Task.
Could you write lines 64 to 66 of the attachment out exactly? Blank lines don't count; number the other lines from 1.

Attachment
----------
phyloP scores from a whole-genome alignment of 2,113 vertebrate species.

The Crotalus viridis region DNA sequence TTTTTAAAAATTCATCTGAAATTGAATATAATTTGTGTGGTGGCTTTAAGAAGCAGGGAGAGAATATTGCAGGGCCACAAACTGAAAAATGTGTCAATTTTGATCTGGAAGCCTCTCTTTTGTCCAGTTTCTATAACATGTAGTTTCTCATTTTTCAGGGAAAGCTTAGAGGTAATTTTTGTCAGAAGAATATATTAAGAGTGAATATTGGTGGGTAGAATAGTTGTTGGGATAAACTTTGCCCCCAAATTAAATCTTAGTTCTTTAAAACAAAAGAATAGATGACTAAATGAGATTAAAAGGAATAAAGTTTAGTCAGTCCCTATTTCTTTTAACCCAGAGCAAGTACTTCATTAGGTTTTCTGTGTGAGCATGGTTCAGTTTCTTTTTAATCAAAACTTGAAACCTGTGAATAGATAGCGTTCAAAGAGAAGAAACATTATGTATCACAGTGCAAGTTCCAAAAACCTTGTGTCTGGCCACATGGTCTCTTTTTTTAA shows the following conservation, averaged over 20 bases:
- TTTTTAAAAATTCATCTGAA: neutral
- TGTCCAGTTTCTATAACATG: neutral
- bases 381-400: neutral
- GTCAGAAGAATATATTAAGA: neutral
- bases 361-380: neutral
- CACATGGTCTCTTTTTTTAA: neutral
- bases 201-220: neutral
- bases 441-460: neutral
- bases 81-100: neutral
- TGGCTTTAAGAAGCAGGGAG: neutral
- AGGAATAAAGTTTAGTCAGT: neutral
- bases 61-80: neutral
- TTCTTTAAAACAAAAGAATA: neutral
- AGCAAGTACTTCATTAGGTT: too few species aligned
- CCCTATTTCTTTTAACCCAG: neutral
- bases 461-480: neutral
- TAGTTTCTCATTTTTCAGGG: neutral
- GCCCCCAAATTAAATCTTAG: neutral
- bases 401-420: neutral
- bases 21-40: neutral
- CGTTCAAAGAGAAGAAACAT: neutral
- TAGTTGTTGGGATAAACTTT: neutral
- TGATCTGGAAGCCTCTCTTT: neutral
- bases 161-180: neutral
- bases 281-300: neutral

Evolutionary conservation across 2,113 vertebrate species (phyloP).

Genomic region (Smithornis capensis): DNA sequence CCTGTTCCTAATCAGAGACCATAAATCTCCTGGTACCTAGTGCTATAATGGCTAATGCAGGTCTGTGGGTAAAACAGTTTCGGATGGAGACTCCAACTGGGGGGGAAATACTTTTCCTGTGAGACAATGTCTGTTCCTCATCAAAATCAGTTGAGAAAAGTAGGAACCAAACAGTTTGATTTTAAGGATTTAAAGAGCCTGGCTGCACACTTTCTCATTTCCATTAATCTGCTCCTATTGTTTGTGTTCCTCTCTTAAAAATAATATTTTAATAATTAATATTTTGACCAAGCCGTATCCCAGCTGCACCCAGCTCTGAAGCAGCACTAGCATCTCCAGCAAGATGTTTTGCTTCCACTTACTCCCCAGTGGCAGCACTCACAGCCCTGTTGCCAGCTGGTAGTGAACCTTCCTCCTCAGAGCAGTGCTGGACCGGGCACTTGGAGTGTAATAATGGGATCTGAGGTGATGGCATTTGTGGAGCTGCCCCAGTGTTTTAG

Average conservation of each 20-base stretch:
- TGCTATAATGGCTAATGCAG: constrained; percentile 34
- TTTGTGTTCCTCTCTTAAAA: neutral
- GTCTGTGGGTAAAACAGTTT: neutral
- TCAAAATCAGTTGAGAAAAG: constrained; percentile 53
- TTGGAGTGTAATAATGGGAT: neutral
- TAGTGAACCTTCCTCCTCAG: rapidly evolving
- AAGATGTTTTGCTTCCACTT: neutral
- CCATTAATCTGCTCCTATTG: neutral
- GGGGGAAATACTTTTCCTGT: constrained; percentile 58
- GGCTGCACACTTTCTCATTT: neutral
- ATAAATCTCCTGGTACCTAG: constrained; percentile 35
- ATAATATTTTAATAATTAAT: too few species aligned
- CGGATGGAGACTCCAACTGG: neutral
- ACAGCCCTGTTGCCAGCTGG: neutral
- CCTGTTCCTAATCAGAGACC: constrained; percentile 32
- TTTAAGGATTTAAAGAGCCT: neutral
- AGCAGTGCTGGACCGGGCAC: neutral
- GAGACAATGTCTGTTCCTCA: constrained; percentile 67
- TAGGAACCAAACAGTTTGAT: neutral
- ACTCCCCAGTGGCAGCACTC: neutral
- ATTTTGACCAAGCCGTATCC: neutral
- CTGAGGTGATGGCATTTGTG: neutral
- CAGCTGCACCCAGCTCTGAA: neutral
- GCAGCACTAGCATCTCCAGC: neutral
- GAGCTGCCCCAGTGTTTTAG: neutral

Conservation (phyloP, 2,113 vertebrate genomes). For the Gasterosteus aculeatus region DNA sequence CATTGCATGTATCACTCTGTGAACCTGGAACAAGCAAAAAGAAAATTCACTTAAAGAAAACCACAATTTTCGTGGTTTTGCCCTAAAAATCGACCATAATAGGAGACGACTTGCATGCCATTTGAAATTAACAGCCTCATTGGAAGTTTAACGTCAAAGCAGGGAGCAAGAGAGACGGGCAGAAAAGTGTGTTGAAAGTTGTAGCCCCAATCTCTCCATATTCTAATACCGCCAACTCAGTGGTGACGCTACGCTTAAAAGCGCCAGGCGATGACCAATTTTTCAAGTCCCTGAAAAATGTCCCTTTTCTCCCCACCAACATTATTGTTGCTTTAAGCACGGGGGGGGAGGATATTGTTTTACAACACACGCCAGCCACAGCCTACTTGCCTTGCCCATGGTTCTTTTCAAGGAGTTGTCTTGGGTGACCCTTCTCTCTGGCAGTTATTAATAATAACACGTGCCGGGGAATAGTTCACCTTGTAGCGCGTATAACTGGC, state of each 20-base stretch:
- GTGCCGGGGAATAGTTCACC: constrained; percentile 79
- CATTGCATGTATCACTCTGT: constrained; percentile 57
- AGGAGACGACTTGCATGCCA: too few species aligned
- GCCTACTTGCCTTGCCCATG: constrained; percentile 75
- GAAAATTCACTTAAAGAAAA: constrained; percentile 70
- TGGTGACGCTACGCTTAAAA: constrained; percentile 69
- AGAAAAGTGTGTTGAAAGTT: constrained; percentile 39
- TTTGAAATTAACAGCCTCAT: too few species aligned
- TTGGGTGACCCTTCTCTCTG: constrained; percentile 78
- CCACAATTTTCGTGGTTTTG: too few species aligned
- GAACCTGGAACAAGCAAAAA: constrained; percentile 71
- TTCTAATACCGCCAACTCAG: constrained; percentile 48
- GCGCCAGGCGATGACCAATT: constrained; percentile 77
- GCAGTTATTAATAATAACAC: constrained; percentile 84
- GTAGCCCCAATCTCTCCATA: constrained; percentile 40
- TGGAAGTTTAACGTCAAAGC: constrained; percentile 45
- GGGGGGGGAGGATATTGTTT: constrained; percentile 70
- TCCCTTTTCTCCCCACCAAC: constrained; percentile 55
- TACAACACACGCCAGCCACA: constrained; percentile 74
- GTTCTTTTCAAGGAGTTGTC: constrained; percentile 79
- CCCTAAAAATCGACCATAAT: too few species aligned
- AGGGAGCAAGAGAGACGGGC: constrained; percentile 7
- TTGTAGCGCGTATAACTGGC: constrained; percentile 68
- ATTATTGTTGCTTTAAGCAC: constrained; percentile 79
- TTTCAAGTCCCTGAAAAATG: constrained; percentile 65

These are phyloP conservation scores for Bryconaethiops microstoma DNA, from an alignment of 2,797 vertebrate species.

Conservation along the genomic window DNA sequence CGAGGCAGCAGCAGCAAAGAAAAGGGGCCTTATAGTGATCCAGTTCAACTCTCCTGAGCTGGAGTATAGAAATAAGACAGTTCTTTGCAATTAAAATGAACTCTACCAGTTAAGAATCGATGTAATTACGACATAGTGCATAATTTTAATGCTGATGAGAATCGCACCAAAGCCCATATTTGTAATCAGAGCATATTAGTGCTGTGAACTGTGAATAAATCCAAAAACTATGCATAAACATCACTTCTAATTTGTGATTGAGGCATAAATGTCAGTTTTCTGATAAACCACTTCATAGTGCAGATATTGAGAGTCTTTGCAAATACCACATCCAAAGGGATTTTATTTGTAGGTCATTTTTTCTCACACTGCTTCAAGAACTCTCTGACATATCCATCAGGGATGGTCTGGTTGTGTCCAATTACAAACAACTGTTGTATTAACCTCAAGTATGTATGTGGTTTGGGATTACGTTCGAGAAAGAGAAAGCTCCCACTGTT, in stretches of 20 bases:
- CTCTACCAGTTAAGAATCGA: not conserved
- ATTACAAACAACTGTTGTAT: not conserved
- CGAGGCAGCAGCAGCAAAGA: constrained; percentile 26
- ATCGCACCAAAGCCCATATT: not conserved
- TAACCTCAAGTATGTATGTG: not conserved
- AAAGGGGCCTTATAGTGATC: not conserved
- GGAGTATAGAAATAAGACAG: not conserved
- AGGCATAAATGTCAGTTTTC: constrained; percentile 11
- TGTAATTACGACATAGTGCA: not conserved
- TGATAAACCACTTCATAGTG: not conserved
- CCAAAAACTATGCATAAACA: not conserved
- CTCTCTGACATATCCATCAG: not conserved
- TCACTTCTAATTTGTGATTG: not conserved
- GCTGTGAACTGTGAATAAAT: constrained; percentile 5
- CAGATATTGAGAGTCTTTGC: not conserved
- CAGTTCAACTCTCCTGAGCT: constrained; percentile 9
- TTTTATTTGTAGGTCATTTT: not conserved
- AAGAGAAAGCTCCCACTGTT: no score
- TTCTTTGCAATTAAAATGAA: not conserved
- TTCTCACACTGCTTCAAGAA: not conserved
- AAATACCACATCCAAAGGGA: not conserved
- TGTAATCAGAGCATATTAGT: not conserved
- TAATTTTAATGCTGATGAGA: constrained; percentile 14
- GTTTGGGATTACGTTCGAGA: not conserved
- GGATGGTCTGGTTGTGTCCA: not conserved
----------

- TTTGAAATTAACAGCCTCAT: too few species aligned
- TTGGGTGACCCTTCTCTCTG: constrained; percentile 78
- CCACAATTTTCGTGGTTTTG: too few species aligned